Bringing the bigger tripod was definitely the right decision. Even though the terrain was uneven, we were able to set up the rig and had confidence that it wouldn't tip over. The older 80-400mm Sigma lens had built-in optical stablization (OS), but our newer 50-500mm lens did not. However, since Sigma recommends switching off the OS feature when the lens is mounted on a tripod, not having the OS capability did not hamper us in any way. In fact, when we... [more]- Sigma Zoom: Manchester By The Sea


June 21, 2011- Sunset at Wollaston Beach...

We don't know what others call Wollaston Beach, but around the office we refer to it as the "Cape Cod of the South Shore." Wollaston Beach is a 3-mile long stretch of sand in Quincy. It is only a few miles outside of Boston, but has a vibe all its own. We can get to it in less than twenty minutes if the traffic is light. When we don't want to fight the traffic to the Cape, but want a bit of the flavor, that is where we go.

One of the great things about Wollaston Beach is that it is pretty low key. There is a boardwalk that edges the beach for a few miles. Off the boardwalk are a few local yacht clubs. Sprinkled along the other side of the boardwalk are... [more]- Wollaston Beach: Sunset


June 10, 2011- Thunder clouds...

The 90º heat in Boston finally broke yesterday and it did it in dramatic fashion. Around 4PM in the afteroon, clouds started to form overhead. In the span of less than thirty minutes, the sky got dark, the wind picked up, and flashes of lightning streaked across the sky. It had a kind of "wrath of God" feel to it all. Which immediately led to the thought..."Cool! Thunderclouds! Wonder if we'll need a polarizer?"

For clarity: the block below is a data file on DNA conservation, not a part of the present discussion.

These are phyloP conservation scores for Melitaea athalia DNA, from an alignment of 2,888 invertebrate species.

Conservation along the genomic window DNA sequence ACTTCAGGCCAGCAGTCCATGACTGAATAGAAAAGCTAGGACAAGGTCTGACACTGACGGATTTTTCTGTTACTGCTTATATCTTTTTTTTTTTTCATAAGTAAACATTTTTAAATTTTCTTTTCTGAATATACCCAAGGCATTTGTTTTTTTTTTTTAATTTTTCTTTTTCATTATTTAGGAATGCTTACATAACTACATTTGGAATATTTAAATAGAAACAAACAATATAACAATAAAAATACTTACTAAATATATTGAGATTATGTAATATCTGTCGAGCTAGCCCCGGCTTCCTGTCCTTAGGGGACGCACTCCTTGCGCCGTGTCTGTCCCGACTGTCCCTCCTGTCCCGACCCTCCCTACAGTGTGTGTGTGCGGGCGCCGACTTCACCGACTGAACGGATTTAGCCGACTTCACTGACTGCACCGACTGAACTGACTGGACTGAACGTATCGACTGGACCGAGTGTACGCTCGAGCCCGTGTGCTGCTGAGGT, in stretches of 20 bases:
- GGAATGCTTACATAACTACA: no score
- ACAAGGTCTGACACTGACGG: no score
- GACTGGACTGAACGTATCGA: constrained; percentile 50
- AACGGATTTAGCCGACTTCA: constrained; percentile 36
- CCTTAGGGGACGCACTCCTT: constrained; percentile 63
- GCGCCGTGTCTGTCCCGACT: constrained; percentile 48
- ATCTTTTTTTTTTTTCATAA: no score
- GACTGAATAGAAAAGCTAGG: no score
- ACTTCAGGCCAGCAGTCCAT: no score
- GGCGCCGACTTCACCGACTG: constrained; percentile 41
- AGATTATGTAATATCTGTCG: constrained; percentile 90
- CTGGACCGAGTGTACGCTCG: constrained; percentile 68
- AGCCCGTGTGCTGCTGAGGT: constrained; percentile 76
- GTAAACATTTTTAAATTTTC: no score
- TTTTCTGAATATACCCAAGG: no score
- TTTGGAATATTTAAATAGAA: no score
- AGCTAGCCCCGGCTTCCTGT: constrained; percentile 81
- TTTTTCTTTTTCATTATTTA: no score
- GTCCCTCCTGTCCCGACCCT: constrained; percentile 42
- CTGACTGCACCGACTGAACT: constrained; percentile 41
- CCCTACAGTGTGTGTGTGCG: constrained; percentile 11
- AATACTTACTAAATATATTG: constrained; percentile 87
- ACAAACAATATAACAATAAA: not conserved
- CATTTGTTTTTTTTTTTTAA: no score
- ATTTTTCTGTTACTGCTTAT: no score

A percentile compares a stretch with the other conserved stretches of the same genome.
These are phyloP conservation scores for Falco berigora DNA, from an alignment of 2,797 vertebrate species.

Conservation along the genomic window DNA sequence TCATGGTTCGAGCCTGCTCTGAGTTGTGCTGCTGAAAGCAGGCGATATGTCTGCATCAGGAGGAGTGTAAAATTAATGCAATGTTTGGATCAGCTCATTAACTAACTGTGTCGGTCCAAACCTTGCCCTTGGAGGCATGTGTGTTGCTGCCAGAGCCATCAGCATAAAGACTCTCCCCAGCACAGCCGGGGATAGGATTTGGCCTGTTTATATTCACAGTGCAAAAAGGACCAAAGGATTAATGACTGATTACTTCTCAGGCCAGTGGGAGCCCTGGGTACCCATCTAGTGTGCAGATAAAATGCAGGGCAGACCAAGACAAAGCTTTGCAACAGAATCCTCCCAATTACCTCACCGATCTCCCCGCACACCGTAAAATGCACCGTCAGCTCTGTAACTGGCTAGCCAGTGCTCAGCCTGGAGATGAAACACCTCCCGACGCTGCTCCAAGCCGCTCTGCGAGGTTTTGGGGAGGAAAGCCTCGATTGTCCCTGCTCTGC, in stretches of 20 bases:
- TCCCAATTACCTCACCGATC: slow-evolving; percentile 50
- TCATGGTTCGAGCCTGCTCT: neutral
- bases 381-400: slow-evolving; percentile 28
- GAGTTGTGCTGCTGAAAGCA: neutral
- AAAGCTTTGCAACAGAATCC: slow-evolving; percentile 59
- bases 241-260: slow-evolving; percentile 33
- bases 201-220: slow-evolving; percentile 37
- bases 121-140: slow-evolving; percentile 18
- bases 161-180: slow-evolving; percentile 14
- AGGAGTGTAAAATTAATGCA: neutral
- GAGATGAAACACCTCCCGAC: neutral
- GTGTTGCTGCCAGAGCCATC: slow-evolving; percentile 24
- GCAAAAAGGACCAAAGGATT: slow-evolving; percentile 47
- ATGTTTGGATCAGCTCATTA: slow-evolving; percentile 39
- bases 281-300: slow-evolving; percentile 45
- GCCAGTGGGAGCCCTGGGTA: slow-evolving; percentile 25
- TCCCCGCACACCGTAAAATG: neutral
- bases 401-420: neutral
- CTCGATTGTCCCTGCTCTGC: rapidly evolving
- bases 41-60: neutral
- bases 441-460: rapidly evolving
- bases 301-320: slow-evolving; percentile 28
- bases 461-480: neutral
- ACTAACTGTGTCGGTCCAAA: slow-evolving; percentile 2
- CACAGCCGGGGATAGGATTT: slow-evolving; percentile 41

We had considered setting things up to see if we could capture some of the lightning strikes, but decided it was probably prudent to not bring too much gear out as the situation could get really wet really fast. Shooting with the D90/18-200mm with VR active, we took a series of... [more]- Thunderclouds


June 7, 2011- Orvis: Fly Fishing...

To some fly-fishing is a sport; to others it'is a way of life. To the folks at Orvis it is a passion. Founded by Charles F. Orvis in Manchester, Vermont in 1856, The Orvis Company specializes in fine quality fly-fishing tackle, outdoor clothing, and sporting arms. As the country's oldest mail-order company, Orvis pre-dates Sears and is the oldest fishing rod manufacturer in the world. When some of us expressed an interest in learning more about fly-fishing, we could think of no better place to start than at our local Orvis store. The basic equipment for fly fishing is pretty simple (rod, reel, line, flies), but the variety of these components can be dizzying. Fortunately for us, the folks at Orvis are experts and were happy to help us sort it out.

For folks who are just getting started, Orvis can get them into the action with a complete kit for less than $200. This is probably a great way to go for anyone who wants to get out on the water the same day. For those of us who like to look at all the gear and ask a ton of questions before deciding, the process can take a little longer :-) The folks at Orvis were very low-key about it. They assisted when asked and left us alone when we just wanted to wander. We spent the morning... [more]- Orvis:Fly Fishing


June 6, 2011- MOS: Dinosaurs...